The impact has been stunning. Japanese imports now comprise some twenty-one per cent of the U.S. and Canadian markets, up from an average of fifteen per cent a year ago, and under fourteen per cent two years ago.
Ford Motor Company in the U.S. has appealed for voluntary restraint by the Japanese during this transition period. We also called on the Japanese to assume a stake in the North American market by producing some of their vehicles in the United States. While appearing willing to consider such proposals, Japanese auto makers continued to produce cars in dramatically increasing numbers. And in 1980, Japan surpassed the U. S. as the largest auto producer in the world.
Restrictions imposed on imports by other countries have diverted more and more Japanese cars and trucks into the open North American markets. The U. S. tariff on car imports is currently less than three per cent, while the European Economic Community enforces a tariff on car imports roughly five times that rate. And the EEC is now preparing for a showdown with the Japanese which is expected to result in further European restrictions on Japanese imports. Outside of Europe, automotive trade barriers are even more impenetrable.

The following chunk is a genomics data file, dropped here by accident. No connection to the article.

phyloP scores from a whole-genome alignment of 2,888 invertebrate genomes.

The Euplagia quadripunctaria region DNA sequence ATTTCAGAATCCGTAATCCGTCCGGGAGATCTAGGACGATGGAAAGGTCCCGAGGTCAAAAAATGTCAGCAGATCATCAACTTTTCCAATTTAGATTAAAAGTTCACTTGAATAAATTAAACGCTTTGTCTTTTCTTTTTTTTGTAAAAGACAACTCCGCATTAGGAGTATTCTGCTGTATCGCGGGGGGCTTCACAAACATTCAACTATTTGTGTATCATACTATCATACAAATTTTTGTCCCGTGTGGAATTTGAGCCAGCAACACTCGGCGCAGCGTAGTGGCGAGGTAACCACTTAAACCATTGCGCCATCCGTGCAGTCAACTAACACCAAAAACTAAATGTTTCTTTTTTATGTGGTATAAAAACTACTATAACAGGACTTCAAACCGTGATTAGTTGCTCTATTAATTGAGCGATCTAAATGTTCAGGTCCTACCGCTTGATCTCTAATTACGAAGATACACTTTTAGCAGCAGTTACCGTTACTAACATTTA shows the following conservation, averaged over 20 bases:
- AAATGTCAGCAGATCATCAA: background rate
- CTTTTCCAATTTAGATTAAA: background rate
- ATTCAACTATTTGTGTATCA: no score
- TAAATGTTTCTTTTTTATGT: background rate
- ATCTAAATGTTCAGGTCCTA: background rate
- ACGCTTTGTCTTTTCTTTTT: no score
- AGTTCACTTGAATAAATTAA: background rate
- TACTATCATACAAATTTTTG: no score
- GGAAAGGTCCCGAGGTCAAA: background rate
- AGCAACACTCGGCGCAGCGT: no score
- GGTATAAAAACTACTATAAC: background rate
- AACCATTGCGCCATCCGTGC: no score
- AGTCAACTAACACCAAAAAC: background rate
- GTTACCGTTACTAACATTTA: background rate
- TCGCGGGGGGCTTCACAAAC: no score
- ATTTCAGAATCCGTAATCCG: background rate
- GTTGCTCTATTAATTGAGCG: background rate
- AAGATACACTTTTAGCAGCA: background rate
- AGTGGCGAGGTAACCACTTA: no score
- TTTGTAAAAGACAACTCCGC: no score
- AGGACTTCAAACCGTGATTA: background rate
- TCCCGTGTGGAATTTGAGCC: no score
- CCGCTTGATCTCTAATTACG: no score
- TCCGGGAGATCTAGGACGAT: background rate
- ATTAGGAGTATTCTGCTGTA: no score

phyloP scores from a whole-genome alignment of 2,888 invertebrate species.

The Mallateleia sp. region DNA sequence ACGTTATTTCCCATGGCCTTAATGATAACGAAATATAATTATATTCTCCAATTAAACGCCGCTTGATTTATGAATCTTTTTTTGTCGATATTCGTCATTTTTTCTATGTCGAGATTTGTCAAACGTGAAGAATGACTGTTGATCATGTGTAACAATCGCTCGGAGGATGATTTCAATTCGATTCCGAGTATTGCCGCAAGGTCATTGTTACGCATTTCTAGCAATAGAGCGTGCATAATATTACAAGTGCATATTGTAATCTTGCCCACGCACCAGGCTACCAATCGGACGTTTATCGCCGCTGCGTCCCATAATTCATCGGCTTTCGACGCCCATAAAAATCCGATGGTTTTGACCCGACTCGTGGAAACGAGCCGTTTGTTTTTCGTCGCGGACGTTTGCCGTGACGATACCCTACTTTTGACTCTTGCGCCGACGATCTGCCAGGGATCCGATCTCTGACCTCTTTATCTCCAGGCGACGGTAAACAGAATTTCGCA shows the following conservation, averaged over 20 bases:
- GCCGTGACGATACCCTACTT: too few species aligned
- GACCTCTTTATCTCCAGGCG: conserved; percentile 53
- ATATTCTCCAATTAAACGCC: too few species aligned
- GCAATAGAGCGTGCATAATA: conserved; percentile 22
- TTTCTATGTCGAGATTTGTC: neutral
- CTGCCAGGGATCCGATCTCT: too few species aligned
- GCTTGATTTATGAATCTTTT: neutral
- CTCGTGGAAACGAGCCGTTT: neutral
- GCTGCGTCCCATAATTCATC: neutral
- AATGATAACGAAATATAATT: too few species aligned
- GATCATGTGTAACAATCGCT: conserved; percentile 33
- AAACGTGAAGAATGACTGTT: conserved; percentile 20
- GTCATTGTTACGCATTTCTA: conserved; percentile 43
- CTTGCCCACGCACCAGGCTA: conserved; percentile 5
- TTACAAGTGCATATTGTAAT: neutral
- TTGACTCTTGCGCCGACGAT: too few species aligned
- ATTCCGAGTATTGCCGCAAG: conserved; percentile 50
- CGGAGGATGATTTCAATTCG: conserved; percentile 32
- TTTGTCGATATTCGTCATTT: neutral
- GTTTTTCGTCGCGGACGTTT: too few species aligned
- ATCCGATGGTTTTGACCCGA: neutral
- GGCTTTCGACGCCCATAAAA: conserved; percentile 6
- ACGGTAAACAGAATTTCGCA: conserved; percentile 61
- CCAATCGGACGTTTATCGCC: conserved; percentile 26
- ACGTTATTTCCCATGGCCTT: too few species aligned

We are not asking to close the door on Japanese imports. We are asking for "orderly marketing," reasonable restraint and sensitivity to those who hold one in twelve jobs in the United States, during the current period of industrial upheaval.
The symbol of an enlightened approach to such concerns is embodied in the U.S.-Canada Auto Trade Pact, signed sixteen years ago last month. It isn't perfect, and it is properly being reviewed for adjustment. But the mutual benefits growing out of the Pact represent one of the success stories of modern international co-operation. As you know, Japanese imports do not fall within the terms of this Pact, and such imports are able to flood both of our markets, freely exploiting the benefits of lower cost structures.
I still sometimes hear the old canard that "Detroit" has only itself to blame for its present problems. Even if this allegation were wholly true (which those in Washington have come to realize is not so), I cannot see any point now in dwelling on the past. The question is: What is required now?
This is a question that applies across the board, across all industry, throughout all of North America. And, again, this is the question that we need to address cooperatively, jointly, bringing to bear on our mutual problems the best Canadian and American minds that we have. Because we are in this together.